Comet 46P/Wirtanen on Dec. 12, 2018.
(Image credit: Wikimedia Commons/Stub Mandrel)
Earth may experience an entirely new meteor shower this December when our planet enters a stream of the debris left around the sun by a near-Earth comet. These meteors will appear to stream from the direction of the star Lambda-Sculptoris, meaning a potential name for this meteor shower is the “Lambda-Sculptorids.”
The progenitor of the potential new meteor shower is Comet 46P/Wirtanen, which was discovered in 1948 and orbits the sun every 5.4 years, much more rapidly than other comets, such as Halley’s Comet — which takes around 75 years to orbit our star.
A team of scientists led by Observatoire de Paris astronomer Jeremie Vaubaillon wanted to answer the question of why Earth hasn’t experienced a meteor shower created by debris from Comet 46P/Wirtanen before. What they discovered is that such an event is due to occur on Tuesday, Dec. 12, 2023.
“The results show a possible encounter forecast for Dec. 12, 2023, between 8:00 and 12:30 UT [0300 and 0730 EST]. The activity level of the shower is highly uncertain due to the absence of reported past showers,” they write in a paper discussing their results published on the open-source arXiv repository and set for publication in the journal Astronomy & Astrophysics. “Overall, the most optimal observations on the forecasted day would be achieved from Eastern Australia, New Zealand, and Oceania.”
Related: Meteor showers 2023: When is the next one?
Meteor showers are created when Earth passes through clouds of debris left behind by comets as they move close to the sun. As radiation from our star heats them, solid material within the comet turns straight into gas through a process called sublimation. As this gas erupts from the outer icy shell and escapes the comet, it blows debris free that forms the distinctive tails and auras — or “comas” — of these icy cosmic bodies.
This debris can also settle into streams around the sun that Earth then passes through at the same time roughly every year during our 365.3-day trip around our star. When that happens, fragments of debris enter Earth’s atmosphere at speeds as great as 162,000 miles per hour (260,713 kph) — or about 100 times faster than the top speed of a Lockheed Martin F-16 jet fighter. As they do, these fragments burn up high over Earth, creating steaks of light and larger pebble-sized fragments exploding as bright fireballs. This speed depends on a number of variables, including the angle at which fragments enter Earth’s atmosphere.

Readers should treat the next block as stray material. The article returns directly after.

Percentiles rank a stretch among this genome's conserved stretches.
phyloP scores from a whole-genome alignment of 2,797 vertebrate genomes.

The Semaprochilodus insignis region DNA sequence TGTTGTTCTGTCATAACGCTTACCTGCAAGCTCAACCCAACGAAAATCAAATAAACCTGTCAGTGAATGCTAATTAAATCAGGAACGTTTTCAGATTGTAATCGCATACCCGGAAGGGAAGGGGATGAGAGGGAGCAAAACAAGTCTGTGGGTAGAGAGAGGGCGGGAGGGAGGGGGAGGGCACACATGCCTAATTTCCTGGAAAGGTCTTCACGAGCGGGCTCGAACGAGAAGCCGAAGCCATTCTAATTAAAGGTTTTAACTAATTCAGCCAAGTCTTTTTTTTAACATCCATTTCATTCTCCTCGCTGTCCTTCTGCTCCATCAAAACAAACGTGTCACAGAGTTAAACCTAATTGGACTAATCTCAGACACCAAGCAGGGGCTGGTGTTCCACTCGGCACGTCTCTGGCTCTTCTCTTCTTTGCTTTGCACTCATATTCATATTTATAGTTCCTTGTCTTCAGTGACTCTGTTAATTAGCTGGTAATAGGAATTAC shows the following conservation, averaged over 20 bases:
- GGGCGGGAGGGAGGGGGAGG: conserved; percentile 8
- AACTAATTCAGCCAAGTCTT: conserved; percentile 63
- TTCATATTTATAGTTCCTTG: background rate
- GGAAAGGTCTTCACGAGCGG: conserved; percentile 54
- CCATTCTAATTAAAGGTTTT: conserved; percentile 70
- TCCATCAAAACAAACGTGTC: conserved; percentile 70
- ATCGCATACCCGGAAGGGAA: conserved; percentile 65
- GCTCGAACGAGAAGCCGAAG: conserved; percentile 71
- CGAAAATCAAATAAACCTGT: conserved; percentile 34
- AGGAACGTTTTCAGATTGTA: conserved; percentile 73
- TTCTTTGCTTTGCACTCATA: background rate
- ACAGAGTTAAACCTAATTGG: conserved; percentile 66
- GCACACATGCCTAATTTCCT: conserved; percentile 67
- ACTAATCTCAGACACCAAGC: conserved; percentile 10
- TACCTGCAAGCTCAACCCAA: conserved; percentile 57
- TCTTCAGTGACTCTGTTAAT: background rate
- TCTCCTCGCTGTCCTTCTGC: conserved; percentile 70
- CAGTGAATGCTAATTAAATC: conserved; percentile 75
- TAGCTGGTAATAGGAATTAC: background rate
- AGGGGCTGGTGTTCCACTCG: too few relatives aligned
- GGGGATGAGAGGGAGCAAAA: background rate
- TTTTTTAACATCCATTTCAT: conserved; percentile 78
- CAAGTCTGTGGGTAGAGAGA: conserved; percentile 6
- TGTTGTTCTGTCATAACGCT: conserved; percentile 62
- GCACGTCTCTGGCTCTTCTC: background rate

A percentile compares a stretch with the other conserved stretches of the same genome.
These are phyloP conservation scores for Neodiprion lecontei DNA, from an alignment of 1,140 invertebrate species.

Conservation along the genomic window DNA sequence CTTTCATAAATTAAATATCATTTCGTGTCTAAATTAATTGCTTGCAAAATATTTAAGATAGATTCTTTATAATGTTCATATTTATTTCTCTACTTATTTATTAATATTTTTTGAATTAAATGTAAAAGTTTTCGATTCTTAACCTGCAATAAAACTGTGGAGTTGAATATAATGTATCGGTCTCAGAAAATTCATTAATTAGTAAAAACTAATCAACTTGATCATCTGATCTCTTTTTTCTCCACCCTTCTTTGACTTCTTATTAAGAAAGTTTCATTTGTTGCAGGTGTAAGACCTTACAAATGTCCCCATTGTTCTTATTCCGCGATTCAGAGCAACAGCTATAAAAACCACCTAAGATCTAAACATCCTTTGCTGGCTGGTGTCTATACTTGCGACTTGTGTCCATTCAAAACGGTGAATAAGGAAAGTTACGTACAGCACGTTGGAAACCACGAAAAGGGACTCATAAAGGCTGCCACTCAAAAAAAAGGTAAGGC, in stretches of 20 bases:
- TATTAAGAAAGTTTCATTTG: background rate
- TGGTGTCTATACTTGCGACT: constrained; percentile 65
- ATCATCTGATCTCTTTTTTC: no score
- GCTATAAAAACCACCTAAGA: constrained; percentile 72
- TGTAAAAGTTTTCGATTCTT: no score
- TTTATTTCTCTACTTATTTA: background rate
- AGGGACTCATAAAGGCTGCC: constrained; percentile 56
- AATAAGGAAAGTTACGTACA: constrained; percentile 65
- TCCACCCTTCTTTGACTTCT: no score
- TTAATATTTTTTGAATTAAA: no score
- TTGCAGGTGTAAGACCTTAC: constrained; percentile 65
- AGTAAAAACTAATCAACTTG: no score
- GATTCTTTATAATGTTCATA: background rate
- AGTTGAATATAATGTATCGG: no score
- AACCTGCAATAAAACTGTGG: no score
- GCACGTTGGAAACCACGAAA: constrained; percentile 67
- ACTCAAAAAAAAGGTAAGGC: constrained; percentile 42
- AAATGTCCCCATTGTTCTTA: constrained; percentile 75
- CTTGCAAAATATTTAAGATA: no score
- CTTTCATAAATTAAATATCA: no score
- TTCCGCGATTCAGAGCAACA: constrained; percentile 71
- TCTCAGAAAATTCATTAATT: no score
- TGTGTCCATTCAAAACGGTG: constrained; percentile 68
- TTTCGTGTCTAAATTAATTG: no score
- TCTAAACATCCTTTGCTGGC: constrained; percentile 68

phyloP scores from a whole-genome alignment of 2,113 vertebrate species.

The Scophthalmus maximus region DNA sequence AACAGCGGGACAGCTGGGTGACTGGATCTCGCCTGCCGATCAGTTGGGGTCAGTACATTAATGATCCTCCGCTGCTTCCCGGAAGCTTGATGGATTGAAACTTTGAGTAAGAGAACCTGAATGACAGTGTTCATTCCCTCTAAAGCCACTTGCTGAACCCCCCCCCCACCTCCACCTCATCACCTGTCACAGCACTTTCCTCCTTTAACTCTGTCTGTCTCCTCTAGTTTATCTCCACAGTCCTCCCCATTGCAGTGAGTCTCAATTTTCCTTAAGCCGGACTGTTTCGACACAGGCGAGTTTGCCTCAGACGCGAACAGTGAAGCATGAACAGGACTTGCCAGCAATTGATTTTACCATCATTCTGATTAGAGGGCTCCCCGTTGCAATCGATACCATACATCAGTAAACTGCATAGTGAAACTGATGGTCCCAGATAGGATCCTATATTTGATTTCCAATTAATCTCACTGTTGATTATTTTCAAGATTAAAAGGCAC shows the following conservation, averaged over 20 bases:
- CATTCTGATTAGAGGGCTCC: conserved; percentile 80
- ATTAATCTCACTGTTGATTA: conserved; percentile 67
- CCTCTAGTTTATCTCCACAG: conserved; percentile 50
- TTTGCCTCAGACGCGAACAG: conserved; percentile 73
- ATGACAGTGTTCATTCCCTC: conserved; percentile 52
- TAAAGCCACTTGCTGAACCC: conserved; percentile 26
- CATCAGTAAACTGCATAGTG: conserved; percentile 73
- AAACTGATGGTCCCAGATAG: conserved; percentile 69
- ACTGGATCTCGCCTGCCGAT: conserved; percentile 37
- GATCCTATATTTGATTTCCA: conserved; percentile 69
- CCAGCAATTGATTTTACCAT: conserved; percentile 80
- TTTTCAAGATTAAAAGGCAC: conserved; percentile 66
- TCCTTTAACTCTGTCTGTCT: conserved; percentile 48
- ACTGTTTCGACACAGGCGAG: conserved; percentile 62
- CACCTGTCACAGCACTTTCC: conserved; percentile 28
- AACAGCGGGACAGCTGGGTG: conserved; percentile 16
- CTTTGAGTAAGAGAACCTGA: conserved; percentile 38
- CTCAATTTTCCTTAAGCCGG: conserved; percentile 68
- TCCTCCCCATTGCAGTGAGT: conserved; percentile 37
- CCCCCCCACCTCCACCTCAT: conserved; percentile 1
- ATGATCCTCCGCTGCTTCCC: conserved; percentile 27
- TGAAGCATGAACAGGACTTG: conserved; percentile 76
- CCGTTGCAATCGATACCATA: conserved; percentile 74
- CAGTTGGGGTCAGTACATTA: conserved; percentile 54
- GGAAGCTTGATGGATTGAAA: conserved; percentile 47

Meteors showers are named after objects in the sky from where the most intense bombardment seems to come. Thus, the Perseid meteor shower originates from debris left by the comet Swift-Tuttle that appears to stream to Earth from the constellation Perseus.
The roughly 1-mile-wide Comet 46P/Wirtanen is part of the Jupiter family of comets, which have orbits determined by the gravity of the gas giant and tend to orbit the sun with a period of less than 20 years. It last made a close approach to Earth on Dec. 16, 2018, coming to within around 7.22 million miles of our planet, at which time scientists discovered that it is a so-called “hyperactive comet,” which means it releases more water than would be expected for an icy body of the same size. Yet, no meteor showers have yet been associated with Comet 46P/Wirtanen.
To find out why this may be, the team used a variety of models to calculate the release of material from Comet 46P/Wirtanen, then calculated how these particles would behave after ejection and, thus, the type of stream of debris this would create. The team concluded that a meteoroid stream associated with this comet should have made contact with Earth several times in the past but that the low-velocity entry speed of debris into our planet’s atmosphere may have prevented meteor showers from manifesting.
“Several past encounters with the Earth and the stream were found, but no observations were reported to our knowledge. This is probably due to the quite unusual ejection velocity needed to bring large particles to the Earth,” the team wrote.
They discovered that Earth is due for an encounter with this stream in the very near future, possibly leading to the first recorded Lambda-Sculptorids meteor shower.
“The observation and subsequent report of this shower would be of tremendous scientific interest since it would put constraints on the size-frequency distribution of large particles for the comet,” the team concluded. “However, observations will be challenging due to the low entry velocity and the relatively small sizes of the meteoroids. Nevertheless, we strongly encourage meteor enthusiasts to perform scientific observations and send their reports to the International Meteor Organization (IMO).”
Another meteor shower, the well-known Geminids, are set to peak around the same time on the nights of Dec. 13 and 14.
If you want to try your hand at photographing the Geminids or any other meteor shower, be sure to check out our how to photograph meteors and meteor showers guide. And if you need imaging gear, consider our best cameras for astrophotography and best lenses for astrophotography.
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Robert Lea is a science journalist in the U.K. whose articles have been published in Physics World, New Scientist, Astronomy Magazine, All About Space, Newsweek and ZME Science. He also writes about science communication for Elsevier and the European Journal of Physics. Rob holds a bachelor of science degree in physics and astronomy from the U.K.’s Open University. Follow him on Twitter @sciencef1rst.